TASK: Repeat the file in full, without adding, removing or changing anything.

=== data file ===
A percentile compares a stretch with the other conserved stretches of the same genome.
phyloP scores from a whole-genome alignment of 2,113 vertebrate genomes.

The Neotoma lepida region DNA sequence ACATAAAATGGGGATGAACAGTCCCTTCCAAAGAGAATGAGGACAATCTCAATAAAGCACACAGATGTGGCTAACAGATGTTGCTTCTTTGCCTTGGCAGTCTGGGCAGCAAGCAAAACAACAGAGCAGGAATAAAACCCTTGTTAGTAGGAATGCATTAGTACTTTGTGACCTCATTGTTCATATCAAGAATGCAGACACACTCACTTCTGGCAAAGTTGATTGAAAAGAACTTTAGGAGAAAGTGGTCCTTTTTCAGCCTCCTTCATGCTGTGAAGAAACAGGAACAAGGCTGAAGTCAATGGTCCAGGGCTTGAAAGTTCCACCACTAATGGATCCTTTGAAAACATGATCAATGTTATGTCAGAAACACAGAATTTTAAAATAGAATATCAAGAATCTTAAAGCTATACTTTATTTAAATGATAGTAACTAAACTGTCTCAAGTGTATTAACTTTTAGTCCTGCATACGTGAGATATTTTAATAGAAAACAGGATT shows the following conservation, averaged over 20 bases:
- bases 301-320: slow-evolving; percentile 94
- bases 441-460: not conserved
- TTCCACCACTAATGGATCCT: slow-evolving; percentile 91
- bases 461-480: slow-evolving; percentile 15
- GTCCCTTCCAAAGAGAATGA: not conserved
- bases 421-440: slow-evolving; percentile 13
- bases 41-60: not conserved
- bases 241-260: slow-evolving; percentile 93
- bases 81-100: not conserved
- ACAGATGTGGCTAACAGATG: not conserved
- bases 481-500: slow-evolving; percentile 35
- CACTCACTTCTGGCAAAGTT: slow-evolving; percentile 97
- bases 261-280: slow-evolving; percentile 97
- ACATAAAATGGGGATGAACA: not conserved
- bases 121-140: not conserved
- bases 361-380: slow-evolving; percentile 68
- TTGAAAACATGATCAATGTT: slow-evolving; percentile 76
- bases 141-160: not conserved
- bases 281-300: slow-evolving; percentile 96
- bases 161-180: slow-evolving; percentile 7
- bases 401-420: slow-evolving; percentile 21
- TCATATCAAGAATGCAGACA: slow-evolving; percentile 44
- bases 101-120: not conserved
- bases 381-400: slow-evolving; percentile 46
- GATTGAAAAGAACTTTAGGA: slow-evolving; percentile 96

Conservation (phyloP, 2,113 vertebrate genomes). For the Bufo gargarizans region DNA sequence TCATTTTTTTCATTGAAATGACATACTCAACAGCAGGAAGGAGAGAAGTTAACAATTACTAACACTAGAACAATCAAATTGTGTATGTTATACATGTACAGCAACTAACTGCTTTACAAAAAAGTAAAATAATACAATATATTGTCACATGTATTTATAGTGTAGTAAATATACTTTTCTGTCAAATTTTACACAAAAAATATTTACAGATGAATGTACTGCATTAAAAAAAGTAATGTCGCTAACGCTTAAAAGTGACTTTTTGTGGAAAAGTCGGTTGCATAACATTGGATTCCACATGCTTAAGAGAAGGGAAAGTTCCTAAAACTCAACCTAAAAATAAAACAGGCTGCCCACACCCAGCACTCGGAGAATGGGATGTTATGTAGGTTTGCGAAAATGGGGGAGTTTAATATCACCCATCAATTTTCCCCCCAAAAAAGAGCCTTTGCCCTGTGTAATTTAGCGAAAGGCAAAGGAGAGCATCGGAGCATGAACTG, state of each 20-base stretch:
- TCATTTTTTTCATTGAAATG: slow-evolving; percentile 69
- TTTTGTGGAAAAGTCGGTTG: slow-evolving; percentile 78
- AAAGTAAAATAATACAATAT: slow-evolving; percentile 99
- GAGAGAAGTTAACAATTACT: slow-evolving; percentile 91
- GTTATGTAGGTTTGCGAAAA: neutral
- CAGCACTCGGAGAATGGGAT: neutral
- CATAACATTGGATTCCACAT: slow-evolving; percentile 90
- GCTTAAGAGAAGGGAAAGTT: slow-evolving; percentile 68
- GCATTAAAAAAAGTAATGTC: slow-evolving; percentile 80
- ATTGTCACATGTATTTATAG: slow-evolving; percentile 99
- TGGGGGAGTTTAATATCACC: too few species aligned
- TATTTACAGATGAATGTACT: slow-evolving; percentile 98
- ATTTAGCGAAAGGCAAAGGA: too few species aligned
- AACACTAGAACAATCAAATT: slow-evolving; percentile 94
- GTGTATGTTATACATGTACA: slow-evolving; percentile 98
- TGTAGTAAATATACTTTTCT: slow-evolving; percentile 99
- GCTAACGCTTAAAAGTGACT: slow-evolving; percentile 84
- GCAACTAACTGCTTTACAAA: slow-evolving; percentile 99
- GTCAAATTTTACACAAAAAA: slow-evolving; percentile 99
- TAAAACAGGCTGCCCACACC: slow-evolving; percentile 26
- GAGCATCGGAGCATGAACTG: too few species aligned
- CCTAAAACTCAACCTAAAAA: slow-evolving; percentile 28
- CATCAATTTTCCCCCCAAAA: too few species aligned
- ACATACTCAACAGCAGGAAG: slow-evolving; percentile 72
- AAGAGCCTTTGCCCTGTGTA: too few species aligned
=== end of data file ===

A percentile compares a stretch with the other conserved stretches of the same genome.
phyloP scores from a whole-genome alignment of 2,113 vertebrate genomes.

The Neotoma lepida region DNA sequence ACATAAAATGGGGATGAACAGTCCCTTCCAAAGAGAATGAGGACAATCTCAATAAAGCACACAGATGTGGCTAACAGATGTTGCTTCTTTGCCTTGGCAGTCTGGGCAGCAAGCAAAACAACAGAGCAGGAATAAAACCCTTGTTAGTAGGAATGCATTAGTACTTTGTGACCTCATTGTTCATATCAAGAATGCAGACACACTCACTTCTGGCAAAGTTGATTGAAAAGAACTTTAGGAGAAAGTGGTCCTTTTTCAGCCTCCTTCATGCTGTGAAGAAACAGGAACAAGGCTGAAGTCAATGGTCCAGGGCTTGAAAGTTCCACCACTAATGGATCCTTTGAAAACATGATCAATGTTATGTCAGAAACACAGAATTTTAAAATAGAATATCAAGAATCTTAAAGCTATACTTTATTTAAATGATAGTAACTAAACTGTCTCAAGTGTATTAACTTTTAGTCCTGCATACGTGAGATATTTTAATAGAAAACAGGATT shows the following conservation, averaged over 20 bases:
- bases 301-320: slow-evolving; percentile 94
- bases 441-460: not conserved
- TTCCACCACTAATGGATCCT: slow-evolving; percentile 91
- bases 461-480: slow-evolving; percentile 15
- GTCCCTTCCAAAGAGAATGA: not conserved
- bases 421-440: slow-evolving; percentile 13
- bases 41-60: not conserved
- bases 241-260: slow-evolving; percentile 93
- bases 81-100: not conserved
- ACAGATGTGGCTAACAGATG: not conserved
- bases 481-500: slow-evolving; percentile 35
- CACTCACTTCTGGCAAAGTT: slow-evolving; percentile 97
- bases 261-280: slow-evolving; percentile 97
- ACATAAAATGGGGATGAACA: not conserved
- bases 121-140: not conserved
- bases 361-380: slow-evolving; percentile 68
- TTGAAAACATGATCAATGTT: slow-evolving; percentile 76
- bases 141-160: not conserved
- bases 281-300: slow-evolving; percentile 96
- bases 161-180: slow-evolving; percentile 7
- bases 401-420: slow-evolving; percentile 21
- TCATATCAAGAATGCAGACA: slow-evolving; percentile 44
- bases 101-120: not conserved
- bases 381-400: slow-evolving; percentile 46
- GATTGAAAAGAACTTTAGGA: slow-evolving; percentile 96

Conservation (phyloP, 2,113 vertebrate genomes). For the Bufo gargarizans region DNA sequence TCATTTTTTTCATTGAAATGACATACTCAACAGCAGGAAGGAGAGAAGTTAACAATTACTAACACTAGAACAATCAAATTGTGTATGTTATACATGTACAGCAACTAACTGCTTTACAAAAAAGTAAAATAATACAATATATTGTCACATGTATTTATAGTGTAGTAAATATACTTTTCTGTCAAATTTTACACAAAAAATATTTACAGATGAATGTACTGCATTAAAAAAAGTAATGTCGCTAACGCTTAAAAGTGACTTTTTGTGGAAAAGTCGGTTGCATAACATTGGATTCCACATGCTTAAGAGAAGGGAAAGTTCCTAAAACTCAACCTAAAAATAAAACAGGCTGCCCACACCCAGCACTCGGAGAATGGGATGTTATGTAGGTTTGCGAAAATGGGGGAGTTTAATATCACCCATCAATTTTCCCCCCAAAAAAGAGCCTTTGCCCTGTGTAATTTAGCGAAAGGCAAAGGAGAGCATCGGAGCATGAACTG, state of each 20-base stretch:
- TCATTTTTTTCATTGAAATG: slow-evolving; percentile 69
- TTTTGTGGAAAAGTCGGTTG: slow-evolving; percentile 78
- AAAGTAAAATAATACAATAT: slow-evolving; percentile 99
- GAGAGAAGTTAACAATTACT: slow-evolving; percentile 91
- GTTATGTAGGTTTGCGAAAA: neutral
- CAGCACTCGGAGAATGGGAT: neutral
- CATAACATTGGATTCCACAT: slow-evolving; percentile 90
- GCTTAAGAGAAGGGAAAGTT: slow-evolving; percentile 68
- GCATTAAAAAAAGTAATGTC: slow-evolving; percentile 80
- ATTGTCACATGTATTTATAG: slow-evolving; percentile 99
- TGGGGGAGTTTAATATCACC: too few species aligned
- TATTTACAGATGAATGTACT: slow-evolving; percentile 98
- ATTTAGCGAAAGGCAAAGGA: too few species aligned
- AACACTAGAACAATCAAATT: slow-evolving; percentile 94
- GTGTATGTTATACATGTACA: slow-evolving; percentile 98
- TGTAGTAAATATACTTTTCT: slow-evolving; percentile 99
- GCTAACGCTTAAAAGTGACT: slow-evolving; percentile 84
- GCAACTAACTGCTTTACAAA: slow-evolving; percentile 99
- GTCAAATTTTACACAAAAAA: slow-evolving; percentile 99
- TAAAACAGGCTGCCCACACC: slow-evolving; percentile 26
- GAGCATCGGAGCATGAACTG: too few species aligned
- CCTAAAACTCAACCTAAAAA: slow-evolving; percentile 28
- CATCAATTTTCCCCCCAAAA: too few species aligned
- ACATACTCAACAGCAGGAAG: slow-evolving; percentile 72
- AAGAGCCTTTGCCCTGTGTA: too few species aligned